4. Women can (obviously) be just as smart and industrious as men.
Lots of dudes need to stop bristling at the idea of being bested by a woman. Simply put, there are women that are better, faster, and stronger than men, and many guys need to learn how to accept that fact.
5. Women aren’t hardwired to take care of men, so stop expecting it.
Any discernible differences in behavior or emotion between men and women are the product of culture, not biology. Simply put, it’s the way someone was raised and what they were taught, not how they were born.
Women are not, as a natural state of things, better equipped for domestic roles or caregiving positions, so men need to stop expecting women to pick up where their moms left off. They also need to stop assuming women automatically like babies, because not all women do!
6. Women are in charge of their own bodies.
This goes for all sorts of things: abortion, reproductive legislation, sexual consent, fashion, fitness, sports, body modification, diets, and more.
Politicians—especially men—need to get out of the collective vagina. They have no right to legislate what women do with their own bodies. Imagine the unbelievable sh*tstorm that would rage as a result of penile legislation. Wars would be waged and cities would burn!
Women should get to decide, just like men, what they do with their bodies. If women want to get drunk, it’s their prerogative. If women want to eat dessert, it’s their prerogative. If women want to have babies or not, it’s their prerogative. If women want to get an abortion, it should be their prerogative. See the pattern?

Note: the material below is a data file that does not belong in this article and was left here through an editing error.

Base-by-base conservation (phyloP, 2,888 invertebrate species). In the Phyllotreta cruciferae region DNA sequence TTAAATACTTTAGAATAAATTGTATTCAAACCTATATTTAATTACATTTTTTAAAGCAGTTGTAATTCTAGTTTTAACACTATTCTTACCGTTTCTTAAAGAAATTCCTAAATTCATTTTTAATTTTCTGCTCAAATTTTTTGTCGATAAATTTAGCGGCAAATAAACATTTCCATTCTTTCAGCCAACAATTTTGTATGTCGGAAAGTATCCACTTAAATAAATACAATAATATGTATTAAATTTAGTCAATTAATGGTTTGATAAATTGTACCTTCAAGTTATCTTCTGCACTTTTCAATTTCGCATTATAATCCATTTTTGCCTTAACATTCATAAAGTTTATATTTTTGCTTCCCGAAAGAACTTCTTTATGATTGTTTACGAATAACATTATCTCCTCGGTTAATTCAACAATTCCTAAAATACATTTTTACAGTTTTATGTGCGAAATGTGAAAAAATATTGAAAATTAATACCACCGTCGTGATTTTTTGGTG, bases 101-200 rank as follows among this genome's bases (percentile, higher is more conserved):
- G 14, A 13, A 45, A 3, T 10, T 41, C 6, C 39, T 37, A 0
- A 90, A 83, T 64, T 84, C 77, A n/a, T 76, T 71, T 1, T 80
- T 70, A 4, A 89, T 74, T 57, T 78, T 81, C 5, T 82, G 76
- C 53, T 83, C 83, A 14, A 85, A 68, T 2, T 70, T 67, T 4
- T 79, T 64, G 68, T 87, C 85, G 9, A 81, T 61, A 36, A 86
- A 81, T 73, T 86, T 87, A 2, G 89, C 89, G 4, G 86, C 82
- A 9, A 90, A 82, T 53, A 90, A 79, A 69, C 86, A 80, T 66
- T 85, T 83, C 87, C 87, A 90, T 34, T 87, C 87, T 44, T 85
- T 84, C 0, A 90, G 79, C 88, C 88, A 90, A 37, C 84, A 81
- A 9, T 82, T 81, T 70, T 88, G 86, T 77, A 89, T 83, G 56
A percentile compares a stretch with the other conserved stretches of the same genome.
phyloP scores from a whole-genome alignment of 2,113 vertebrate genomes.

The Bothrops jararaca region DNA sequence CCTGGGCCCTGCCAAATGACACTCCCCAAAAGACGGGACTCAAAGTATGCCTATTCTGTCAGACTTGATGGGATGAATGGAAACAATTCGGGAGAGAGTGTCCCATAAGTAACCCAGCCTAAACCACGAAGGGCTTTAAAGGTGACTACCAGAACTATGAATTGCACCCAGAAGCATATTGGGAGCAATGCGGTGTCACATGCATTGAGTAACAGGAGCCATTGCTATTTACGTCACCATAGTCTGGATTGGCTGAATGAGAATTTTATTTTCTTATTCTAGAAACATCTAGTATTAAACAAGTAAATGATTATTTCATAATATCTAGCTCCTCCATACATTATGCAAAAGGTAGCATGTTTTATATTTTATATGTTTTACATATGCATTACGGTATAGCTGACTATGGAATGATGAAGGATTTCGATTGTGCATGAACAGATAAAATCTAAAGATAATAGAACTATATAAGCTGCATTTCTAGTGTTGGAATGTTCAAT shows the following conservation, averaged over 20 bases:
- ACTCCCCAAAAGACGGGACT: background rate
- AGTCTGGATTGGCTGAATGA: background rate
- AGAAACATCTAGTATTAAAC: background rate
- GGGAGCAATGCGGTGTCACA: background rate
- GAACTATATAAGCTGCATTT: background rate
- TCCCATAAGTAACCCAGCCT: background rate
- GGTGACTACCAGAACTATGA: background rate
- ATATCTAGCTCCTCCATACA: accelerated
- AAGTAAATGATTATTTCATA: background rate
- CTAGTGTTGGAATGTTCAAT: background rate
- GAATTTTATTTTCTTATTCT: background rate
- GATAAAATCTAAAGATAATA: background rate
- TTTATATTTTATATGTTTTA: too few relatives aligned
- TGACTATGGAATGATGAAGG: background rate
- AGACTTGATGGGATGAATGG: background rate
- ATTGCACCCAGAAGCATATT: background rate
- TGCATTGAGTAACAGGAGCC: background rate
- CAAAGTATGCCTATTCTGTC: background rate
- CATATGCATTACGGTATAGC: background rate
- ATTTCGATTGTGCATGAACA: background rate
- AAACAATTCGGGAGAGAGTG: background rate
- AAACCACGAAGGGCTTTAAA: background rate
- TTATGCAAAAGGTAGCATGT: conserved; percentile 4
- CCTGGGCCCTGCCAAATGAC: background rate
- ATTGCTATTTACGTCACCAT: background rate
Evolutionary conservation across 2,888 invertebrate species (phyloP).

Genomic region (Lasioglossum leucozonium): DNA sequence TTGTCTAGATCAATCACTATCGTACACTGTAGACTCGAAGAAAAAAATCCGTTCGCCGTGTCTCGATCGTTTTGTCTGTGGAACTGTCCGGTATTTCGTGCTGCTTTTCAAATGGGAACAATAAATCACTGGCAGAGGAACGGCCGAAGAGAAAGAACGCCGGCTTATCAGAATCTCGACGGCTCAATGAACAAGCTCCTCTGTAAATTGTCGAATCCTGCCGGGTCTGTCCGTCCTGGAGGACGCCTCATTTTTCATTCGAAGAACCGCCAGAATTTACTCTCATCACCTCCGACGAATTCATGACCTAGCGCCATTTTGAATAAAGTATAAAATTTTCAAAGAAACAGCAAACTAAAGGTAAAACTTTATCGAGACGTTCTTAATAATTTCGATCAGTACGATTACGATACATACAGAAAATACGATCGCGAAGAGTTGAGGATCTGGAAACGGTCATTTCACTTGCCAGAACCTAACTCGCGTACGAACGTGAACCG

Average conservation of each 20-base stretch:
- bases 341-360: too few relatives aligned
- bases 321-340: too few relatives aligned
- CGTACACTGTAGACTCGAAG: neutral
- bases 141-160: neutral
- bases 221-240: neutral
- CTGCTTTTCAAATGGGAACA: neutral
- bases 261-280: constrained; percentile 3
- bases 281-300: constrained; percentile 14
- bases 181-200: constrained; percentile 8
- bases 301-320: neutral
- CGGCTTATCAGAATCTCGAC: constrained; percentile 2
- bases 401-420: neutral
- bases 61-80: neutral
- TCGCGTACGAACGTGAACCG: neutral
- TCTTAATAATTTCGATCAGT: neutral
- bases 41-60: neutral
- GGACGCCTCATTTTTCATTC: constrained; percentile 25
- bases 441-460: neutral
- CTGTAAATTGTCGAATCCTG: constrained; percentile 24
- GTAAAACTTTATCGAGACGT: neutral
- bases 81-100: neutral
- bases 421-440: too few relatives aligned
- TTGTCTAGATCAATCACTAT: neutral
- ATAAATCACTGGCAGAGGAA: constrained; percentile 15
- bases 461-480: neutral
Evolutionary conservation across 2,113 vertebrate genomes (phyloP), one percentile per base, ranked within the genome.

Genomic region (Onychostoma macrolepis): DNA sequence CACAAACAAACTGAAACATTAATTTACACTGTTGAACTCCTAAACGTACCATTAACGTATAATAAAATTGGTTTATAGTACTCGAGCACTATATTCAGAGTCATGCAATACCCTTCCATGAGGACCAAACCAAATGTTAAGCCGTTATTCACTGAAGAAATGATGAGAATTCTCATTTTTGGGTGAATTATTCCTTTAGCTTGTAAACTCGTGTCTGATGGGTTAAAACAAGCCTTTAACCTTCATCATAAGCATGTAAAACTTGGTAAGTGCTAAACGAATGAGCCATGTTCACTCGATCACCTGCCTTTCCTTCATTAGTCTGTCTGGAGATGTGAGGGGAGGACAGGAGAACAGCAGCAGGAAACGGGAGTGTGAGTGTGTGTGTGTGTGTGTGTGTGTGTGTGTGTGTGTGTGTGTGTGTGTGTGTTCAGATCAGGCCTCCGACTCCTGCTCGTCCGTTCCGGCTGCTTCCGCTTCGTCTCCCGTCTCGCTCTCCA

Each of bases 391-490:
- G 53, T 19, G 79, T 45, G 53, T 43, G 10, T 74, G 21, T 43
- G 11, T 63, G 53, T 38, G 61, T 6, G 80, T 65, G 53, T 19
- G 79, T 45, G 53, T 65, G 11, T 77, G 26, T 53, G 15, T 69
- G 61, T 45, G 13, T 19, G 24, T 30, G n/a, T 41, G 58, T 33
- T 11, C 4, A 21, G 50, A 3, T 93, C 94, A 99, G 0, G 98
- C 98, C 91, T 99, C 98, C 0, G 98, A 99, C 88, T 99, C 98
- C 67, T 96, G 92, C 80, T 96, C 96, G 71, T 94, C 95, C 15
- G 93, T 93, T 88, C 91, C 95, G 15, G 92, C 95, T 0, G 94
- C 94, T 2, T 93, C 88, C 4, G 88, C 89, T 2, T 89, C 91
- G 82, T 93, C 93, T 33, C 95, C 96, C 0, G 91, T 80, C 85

7. Women can have sex whenever and with whomever they want to.
We are animals with animal needs. We like to eat, we like to sleep, and we like to have sex. A strong sexual desire is not an exclusively male trait, so women need to clean the theoretical pipes, too.
If women have strong sexual appetites, they’re not whores or a sluts, they’re simply human beings with sex drives. (And if they don’t have roaring sex drives but it doesn’t bother them, that’s OK, too!) Men aren’t slut shamed, so why should women be?
I was absolutely guilty of this kind of behavior when I was younger, but now I realize I was probably just jealous that some women were having more sex than me.
8. Man or woman, earning someone’s respect is a two-way street.
Just like men, when treated with respect, women are inclined to give it in return. Really, there isn’t much difference between men and women at all. We’re all slogging through the same daily quagmire and doing our best not to have a total breakdown.
So men shouldn’t try to figure women out, we should simply relate to them, because what matters most is that we’re all humans just trying to make it through.
9. Women aren’t trying to conquer or oppress men.
Gender equality and feminism are not about oppressing men or restricting masculinity, they’re about decriminalizing the act of being born a woman.
Being a woman is having to always think about being a woman. Men on the other hand, don’t have to think about being men. They can simply be. A man can usually cut through New York City’s Central Park at night on his way back from the bar without thinking about being attacked. A man can usually have another slice of pie without thinking about his figure, or rather, what other people think about his figure.
Gender equality and feminism are about getting to a place where women don’t have to constantly think about being born as women, and where society doesn’t punish them in various ways for it either.
This article was originally published at Self. Reprinted with permission from the author.